Monthly Archives: November 2018

A response to misconceptions about the NBTs

What is the purpose of the NBTs?

The purpose of the NBT is four-fold:

  • To assess entry-level academic and quantitative literacy and mathematics proficiency of students;
  • To assess the relationship between entry level proficiencies and school-level exit outcomes;
  • To provide a service to HE institutions requiring additional information in the admission and placement of students; and
  • To inform the nature of foundation courses and curriculum responsiveness.
 Why were the NBTs introduced?

The NBTs evolved from a suite of tests developed for alternative admissions in the 1980s:

  • to identify students at risk in historically disadvantaged schools,
  • to provide a basis for the development of appropriate courses and curricula,
  • and to provide alternative access to university in the context of the then-racially fragmented South African Higher Education system.

In the 1990s, a further aim and use of the tests arose, which was to identify talented students whose Senior Certificate results did not make them eligible for selection to higher education studies.

In the 2000s, the National Senior Certificate was introduced and the Higher Education sector also became acutely aware of its own challenges in terms of low throughput and high drop-out rates.

Can you pass/fail the NBTs?

It is not possible to pass or fail the NBTs. The tests provide an indication of the readiness of candidates for the demands of higher education. NBT scores place candidates within a benchmark category and each university (and sometimes, different Faculties within the same university) use these in a slightly different ways to assist with decisions about admissions, placement and teaching and learning support. “Placement”, in this instance, refers to courses or curricula that are put in place to assist students who require academic support.

What does the ‘Benchmark’ in NBTs stand for?

The NBTs assess and evaluate student test scores according to criteria that are considered appropriate for degree, diploma and higher certificate study at institutions of higher learning. These criteria are reflected in the benchmark categories of performance for each of our domains (Academic Literacy, Quantitative Literacy, and Mathematics). The NBT benchmarks are revised every three years, as part of good testing practice.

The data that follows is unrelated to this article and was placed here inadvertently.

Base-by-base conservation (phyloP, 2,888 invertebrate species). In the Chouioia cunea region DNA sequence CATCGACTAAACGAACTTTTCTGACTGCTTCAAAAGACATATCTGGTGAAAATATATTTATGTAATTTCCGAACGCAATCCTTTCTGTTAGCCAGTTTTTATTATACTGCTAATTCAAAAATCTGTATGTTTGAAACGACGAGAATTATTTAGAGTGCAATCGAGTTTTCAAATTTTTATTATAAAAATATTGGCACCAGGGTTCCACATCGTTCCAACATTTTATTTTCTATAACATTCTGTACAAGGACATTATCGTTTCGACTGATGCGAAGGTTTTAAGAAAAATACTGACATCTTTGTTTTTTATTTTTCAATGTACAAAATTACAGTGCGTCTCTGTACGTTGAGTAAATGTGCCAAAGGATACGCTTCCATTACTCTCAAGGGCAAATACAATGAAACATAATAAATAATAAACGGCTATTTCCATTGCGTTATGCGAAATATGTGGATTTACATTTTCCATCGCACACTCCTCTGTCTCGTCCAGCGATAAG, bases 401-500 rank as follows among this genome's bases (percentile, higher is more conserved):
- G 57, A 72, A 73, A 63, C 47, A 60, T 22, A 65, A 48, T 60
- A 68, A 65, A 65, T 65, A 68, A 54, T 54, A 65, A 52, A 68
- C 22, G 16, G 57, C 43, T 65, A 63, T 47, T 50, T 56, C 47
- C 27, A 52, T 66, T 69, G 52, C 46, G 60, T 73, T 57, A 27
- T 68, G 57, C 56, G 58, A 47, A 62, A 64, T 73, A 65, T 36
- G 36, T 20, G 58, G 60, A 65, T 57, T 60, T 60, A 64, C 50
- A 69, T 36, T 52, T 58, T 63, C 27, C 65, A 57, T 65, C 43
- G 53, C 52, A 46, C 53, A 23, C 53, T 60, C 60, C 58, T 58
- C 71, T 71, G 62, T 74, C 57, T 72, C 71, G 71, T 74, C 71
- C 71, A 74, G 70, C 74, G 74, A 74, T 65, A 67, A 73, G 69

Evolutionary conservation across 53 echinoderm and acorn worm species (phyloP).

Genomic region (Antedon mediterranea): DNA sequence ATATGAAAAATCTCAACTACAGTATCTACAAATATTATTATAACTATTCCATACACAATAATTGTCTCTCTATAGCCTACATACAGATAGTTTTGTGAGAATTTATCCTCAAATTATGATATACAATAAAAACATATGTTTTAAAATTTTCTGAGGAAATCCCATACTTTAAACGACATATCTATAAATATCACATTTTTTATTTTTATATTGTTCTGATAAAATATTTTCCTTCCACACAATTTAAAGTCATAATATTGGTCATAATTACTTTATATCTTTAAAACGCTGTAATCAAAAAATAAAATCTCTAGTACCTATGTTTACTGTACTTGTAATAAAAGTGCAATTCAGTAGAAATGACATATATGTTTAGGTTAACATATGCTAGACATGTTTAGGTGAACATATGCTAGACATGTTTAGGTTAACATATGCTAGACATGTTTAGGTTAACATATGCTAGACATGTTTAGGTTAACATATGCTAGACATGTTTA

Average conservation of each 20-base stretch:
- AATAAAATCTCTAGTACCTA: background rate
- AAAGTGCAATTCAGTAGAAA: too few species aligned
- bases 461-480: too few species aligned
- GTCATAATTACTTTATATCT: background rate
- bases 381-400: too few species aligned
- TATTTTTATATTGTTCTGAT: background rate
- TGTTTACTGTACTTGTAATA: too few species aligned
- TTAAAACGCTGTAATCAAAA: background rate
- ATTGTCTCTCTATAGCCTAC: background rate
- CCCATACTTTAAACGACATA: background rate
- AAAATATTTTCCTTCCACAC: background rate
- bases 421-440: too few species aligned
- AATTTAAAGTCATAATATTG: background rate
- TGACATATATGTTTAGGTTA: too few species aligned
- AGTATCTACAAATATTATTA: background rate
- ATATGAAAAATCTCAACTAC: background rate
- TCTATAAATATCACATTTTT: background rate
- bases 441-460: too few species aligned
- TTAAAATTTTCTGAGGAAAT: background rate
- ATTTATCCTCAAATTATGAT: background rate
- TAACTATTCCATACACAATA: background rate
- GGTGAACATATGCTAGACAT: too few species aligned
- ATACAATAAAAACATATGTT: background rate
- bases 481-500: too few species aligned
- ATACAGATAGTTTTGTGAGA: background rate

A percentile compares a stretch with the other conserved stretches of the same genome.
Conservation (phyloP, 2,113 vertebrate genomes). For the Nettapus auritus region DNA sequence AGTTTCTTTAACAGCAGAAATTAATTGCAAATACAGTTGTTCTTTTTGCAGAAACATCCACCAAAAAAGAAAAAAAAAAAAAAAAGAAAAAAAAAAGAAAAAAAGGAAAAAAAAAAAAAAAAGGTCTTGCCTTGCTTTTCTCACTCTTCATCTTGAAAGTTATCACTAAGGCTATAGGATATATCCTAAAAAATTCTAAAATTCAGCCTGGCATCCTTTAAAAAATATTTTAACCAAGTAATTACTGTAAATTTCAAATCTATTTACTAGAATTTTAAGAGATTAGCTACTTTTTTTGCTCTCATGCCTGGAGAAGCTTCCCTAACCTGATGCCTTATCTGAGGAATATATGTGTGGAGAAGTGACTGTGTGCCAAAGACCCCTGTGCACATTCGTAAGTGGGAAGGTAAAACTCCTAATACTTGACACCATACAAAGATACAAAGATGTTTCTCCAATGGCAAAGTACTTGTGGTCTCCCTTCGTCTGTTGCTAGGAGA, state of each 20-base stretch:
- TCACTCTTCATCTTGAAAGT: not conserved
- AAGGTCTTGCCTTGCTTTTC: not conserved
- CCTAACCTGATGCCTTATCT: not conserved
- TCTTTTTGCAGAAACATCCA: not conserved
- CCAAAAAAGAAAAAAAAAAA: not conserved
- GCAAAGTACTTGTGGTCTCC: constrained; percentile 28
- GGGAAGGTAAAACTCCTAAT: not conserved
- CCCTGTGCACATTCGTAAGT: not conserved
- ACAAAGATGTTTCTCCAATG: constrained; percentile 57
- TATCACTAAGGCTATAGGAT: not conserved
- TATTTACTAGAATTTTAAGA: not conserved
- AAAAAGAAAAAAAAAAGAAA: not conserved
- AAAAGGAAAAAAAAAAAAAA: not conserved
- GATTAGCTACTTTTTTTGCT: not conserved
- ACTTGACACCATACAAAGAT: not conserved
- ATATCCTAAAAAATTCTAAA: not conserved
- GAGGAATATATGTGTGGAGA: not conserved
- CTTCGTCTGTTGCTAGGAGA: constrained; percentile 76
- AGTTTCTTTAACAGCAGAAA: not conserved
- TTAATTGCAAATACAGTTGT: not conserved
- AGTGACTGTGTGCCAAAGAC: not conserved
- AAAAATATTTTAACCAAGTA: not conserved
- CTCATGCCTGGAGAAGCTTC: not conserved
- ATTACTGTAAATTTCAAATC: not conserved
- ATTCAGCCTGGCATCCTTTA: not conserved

How many benchmark categories are there and
  • what does each mean for students (parents and teachers)?
  • what does each mean for lecturers?

There are three benchmark categories for each of the three NBT tests which place a student’s test performance on the NBTs into: Proficient, Intermediate, and Basic categories. These benchmark categories provide information to universities about an applicant’s readiness for university and what kind of support the university needs to provide to students performing within these categories.

The benchmarks enable students, and their parents and teachers, to assess at a glance their readiness for university. Students should evaluate their scores against the admission requirements provided by the university to which they are applying and be prepared to work accordingly.

Through the NBT benchmarks, university lecturers are able to identify areas within the curriculum that need to be emphasised or amended in order to contribute to the academic success of their students.

What is a diagnostic test?

Educational diagnostic testing is a form of assessment that occurs before instruction begins. The purpose of administering diagnostic tests is to try to determine what students already know about the concepts and skills to be covered by instruction.

One of the strengths of the NBTs, and the way in which they can assist students and their university lecturers, is in their diagnostic ability. A recent report on the NBTs and the NSC by the Boston Consulting Group argues that the NBTs have strong diagnostic value “because of the way they are able to analyse students’ performance at a sub-domain level (i.e. performance within the broad constructs of ‘literacy’ and ‘mathematics’). The NSC simply cannot do this in its current form.”

Students, therefore, can use their NBT scores to request assistance or support for the academic areas in which their performance is weak, and their lecturers can use the information to develop teaching materials that respond directly to areas of weakness in their classes.

What are some of the best ways to address the retention and graduation challenges faced by SA HE?

The Council for Higher Education report of 2013, “A proposal for undergraduate curriculum reform in South Africa”, showed that graduation from a South African university in regulation time (three or four year degree) is at 27%, and that the student attrition rate stands at 40%.

The NBTs are more relevant now than ever before. Their strong diagnostic ability can be leveraged to address these challenges of low throughput (graduation) and high drop-out rates by ensuring that lecturers are armed with the knowledge they need to ensure that students are retained and can succeed at university.

What information is available to students (parents and teachers) regarding the NBTs?

While past papers of the NBTs are not distributed, the following resources are available from the NBT website to assist candidates who wish to prepare themselves for the tests:

  • Exemplar questions for all three domains, available in English and Afrikaans.
  • Educator’s booklets for all three domains, to assist in preparing learners, available in English, Afrikaans, Xhosa, and Zulu.
  • A series of videos, aimed at educators, to assist them in preparing their learners for the tests.